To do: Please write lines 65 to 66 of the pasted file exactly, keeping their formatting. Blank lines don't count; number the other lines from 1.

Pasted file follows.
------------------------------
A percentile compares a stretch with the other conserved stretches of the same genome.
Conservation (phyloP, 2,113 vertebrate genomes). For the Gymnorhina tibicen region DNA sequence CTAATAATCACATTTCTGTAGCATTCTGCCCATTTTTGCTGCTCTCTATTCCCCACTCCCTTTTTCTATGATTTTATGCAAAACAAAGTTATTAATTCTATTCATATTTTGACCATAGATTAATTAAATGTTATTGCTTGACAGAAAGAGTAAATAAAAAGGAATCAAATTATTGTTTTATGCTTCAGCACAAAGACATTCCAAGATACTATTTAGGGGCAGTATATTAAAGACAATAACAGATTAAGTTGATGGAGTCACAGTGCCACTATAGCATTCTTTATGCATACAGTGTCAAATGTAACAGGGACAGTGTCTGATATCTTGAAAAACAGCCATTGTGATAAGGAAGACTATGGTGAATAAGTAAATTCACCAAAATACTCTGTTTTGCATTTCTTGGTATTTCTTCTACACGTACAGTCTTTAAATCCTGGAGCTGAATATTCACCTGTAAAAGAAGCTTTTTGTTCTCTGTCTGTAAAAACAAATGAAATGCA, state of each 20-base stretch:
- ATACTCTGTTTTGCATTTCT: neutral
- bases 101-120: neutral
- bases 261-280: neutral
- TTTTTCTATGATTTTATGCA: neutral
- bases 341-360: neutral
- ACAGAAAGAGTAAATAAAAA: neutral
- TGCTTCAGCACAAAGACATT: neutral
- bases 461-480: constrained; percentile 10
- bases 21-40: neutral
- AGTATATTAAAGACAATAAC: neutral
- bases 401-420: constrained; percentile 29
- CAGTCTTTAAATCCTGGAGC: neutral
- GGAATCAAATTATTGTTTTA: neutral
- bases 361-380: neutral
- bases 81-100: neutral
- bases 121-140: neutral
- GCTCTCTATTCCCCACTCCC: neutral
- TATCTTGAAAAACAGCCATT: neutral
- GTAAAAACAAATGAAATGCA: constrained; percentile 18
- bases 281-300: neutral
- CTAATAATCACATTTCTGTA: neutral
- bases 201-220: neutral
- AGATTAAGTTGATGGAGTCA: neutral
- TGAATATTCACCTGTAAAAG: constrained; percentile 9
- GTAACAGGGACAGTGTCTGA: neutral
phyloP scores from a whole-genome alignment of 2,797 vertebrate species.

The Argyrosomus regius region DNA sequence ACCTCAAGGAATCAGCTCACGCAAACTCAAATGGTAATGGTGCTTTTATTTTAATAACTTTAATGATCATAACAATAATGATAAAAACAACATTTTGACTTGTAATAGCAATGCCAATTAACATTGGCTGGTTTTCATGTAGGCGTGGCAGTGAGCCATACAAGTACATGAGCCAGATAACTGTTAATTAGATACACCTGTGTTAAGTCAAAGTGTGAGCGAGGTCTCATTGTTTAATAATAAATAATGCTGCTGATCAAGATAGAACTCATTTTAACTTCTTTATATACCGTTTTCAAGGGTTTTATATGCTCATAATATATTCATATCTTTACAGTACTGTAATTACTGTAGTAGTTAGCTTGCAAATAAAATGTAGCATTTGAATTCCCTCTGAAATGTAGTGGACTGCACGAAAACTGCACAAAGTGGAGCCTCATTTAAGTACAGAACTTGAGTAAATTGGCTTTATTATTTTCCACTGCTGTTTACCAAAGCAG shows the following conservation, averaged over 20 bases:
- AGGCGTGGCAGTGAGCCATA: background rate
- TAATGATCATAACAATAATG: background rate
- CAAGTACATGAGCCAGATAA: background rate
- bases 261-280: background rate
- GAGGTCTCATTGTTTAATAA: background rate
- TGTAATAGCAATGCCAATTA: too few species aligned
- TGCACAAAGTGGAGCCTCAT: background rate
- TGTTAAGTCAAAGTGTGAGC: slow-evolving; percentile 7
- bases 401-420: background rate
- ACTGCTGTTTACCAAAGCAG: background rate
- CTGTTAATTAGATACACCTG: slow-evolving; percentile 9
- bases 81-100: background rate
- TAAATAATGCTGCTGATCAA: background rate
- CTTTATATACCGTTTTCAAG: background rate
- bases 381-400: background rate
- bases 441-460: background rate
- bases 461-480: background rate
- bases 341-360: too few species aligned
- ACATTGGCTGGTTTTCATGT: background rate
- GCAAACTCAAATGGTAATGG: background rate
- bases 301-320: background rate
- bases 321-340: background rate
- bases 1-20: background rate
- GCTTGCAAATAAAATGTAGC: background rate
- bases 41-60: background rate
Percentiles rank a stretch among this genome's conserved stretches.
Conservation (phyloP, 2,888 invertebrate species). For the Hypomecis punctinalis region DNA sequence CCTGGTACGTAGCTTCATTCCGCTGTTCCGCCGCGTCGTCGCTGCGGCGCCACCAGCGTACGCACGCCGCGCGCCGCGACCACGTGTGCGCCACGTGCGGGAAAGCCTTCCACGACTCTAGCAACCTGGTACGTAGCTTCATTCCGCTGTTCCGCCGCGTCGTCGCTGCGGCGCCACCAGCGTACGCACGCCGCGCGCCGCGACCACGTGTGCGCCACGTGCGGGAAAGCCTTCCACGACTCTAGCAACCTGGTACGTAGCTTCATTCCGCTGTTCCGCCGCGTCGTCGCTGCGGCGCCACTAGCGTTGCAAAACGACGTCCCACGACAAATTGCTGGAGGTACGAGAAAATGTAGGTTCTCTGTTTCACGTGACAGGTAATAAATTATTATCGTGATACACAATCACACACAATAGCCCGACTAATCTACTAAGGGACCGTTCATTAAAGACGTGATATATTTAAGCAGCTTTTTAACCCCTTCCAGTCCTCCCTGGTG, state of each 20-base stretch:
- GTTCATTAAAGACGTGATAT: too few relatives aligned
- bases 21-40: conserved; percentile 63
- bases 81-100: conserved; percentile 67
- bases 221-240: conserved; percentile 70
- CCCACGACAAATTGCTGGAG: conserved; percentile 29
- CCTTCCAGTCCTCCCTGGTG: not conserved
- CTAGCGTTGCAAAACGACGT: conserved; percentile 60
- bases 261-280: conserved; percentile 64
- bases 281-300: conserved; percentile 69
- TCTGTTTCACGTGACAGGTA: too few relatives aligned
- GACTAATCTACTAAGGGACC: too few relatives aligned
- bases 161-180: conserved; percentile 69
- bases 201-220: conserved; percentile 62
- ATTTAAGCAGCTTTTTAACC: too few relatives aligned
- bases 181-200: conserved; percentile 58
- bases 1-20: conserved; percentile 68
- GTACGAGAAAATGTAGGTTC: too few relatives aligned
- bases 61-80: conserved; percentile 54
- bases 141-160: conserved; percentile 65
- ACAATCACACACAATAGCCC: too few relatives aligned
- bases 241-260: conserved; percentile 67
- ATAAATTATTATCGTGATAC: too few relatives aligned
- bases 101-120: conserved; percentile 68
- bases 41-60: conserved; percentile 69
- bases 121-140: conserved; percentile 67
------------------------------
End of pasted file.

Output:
- bases 281-300: conserved; percentile 69
- TCTGTTTCACGTGACAGGTA: too few relatives aligned